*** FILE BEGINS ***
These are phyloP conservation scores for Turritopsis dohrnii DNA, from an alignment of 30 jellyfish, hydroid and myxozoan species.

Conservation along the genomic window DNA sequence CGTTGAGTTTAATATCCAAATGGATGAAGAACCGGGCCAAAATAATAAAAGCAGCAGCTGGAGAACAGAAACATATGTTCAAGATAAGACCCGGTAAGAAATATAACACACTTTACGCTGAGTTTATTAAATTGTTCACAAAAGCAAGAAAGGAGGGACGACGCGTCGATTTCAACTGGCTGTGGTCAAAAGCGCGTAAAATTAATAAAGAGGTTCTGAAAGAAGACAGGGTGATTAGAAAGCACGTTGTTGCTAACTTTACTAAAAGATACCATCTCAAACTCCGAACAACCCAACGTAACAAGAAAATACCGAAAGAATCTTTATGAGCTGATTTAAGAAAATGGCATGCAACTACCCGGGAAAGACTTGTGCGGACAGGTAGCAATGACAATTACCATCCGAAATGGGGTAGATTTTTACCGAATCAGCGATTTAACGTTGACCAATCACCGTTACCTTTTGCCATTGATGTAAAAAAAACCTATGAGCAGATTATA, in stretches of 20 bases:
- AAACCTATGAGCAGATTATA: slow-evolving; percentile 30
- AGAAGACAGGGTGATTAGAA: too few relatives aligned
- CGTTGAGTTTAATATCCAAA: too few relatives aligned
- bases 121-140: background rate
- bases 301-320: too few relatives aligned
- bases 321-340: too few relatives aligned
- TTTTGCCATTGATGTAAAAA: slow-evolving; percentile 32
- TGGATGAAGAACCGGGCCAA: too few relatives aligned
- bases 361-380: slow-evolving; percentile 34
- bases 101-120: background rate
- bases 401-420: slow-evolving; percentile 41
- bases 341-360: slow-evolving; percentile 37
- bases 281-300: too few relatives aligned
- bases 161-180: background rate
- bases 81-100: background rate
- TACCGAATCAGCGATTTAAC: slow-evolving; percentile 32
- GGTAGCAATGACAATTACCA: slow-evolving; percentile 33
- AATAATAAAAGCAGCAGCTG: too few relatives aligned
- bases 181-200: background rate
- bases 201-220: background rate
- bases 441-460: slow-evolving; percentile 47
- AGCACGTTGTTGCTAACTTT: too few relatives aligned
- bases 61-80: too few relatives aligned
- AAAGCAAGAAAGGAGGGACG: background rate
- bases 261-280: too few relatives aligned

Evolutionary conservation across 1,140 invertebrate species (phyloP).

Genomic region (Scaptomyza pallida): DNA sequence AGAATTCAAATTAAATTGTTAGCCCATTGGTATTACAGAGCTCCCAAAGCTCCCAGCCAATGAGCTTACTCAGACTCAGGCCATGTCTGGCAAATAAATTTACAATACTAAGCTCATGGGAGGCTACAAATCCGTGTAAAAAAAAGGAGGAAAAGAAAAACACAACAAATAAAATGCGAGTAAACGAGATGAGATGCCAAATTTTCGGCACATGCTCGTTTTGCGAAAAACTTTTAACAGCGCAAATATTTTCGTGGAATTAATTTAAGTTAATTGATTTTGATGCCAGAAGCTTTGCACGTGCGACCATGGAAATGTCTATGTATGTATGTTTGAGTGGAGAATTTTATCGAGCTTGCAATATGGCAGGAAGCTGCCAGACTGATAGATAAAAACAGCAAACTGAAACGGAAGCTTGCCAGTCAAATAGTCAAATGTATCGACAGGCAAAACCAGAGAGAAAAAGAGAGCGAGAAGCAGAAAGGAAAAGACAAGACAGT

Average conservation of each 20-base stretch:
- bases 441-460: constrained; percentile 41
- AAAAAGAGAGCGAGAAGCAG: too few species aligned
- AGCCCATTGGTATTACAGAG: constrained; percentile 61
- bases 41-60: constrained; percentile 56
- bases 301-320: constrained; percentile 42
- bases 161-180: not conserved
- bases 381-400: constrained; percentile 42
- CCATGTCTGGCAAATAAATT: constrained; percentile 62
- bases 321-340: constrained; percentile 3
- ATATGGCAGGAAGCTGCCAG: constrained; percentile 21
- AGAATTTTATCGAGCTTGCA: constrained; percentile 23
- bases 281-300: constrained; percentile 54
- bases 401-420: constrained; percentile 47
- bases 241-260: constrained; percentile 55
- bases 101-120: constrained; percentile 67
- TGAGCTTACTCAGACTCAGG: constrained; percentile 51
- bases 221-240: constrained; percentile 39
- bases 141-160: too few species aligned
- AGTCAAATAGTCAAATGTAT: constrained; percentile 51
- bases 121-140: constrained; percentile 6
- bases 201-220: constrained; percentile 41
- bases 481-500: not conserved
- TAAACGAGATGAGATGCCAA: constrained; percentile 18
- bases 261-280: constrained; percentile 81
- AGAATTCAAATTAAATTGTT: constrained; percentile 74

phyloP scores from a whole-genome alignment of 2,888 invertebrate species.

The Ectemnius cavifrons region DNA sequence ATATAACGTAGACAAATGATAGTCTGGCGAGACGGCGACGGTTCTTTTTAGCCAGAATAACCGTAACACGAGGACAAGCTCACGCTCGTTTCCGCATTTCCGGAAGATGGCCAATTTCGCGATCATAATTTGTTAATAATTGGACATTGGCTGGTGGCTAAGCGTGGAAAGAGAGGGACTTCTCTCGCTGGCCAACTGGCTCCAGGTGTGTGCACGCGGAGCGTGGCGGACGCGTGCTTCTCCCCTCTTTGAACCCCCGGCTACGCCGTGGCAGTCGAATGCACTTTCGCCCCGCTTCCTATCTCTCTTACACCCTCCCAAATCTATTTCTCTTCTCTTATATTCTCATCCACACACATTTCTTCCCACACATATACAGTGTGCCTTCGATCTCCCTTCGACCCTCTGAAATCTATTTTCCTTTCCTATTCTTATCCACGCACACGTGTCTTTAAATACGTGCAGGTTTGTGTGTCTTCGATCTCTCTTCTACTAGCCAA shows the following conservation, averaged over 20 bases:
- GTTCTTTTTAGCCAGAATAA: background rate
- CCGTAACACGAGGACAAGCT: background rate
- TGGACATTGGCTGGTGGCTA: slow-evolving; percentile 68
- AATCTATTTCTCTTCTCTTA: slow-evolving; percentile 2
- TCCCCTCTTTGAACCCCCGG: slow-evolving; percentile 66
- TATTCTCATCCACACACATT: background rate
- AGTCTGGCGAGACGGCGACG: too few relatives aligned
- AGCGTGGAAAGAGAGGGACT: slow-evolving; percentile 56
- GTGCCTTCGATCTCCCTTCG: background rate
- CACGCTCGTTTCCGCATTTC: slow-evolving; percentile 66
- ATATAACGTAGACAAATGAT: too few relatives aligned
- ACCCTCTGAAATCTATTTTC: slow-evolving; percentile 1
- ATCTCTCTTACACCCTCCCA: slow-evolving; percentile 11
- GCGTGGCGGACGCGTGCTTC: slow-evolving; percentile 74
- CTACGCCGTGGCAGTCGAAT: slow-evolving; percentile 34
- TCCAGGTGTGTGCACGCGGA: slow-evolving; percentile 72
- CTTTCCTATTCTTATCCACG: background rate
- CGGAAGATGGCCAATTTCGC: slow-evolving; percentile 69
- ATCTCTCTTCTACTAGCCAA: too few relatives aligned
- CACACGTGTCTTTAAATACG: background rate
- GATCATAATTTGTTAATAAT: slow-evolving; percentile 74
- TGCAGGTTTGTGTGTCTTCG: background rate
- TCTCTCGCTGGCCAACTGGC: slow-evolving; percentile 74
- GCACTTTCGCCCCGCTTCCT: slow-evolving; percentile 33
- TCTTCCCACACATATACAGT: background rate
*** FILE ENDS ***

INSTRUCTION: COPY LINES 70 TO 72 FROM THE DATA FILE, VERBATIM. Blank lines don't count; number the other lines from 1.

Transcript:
- ATCTCTCTTACACCCTCCCA: slow-evolving; percentile 11
- GCGTGGCGGACGCGTGCTTC: slow-evolving; percentile 74
- CTACGCCGTGGCAGTCGAAT: slow-evolving; percentile 34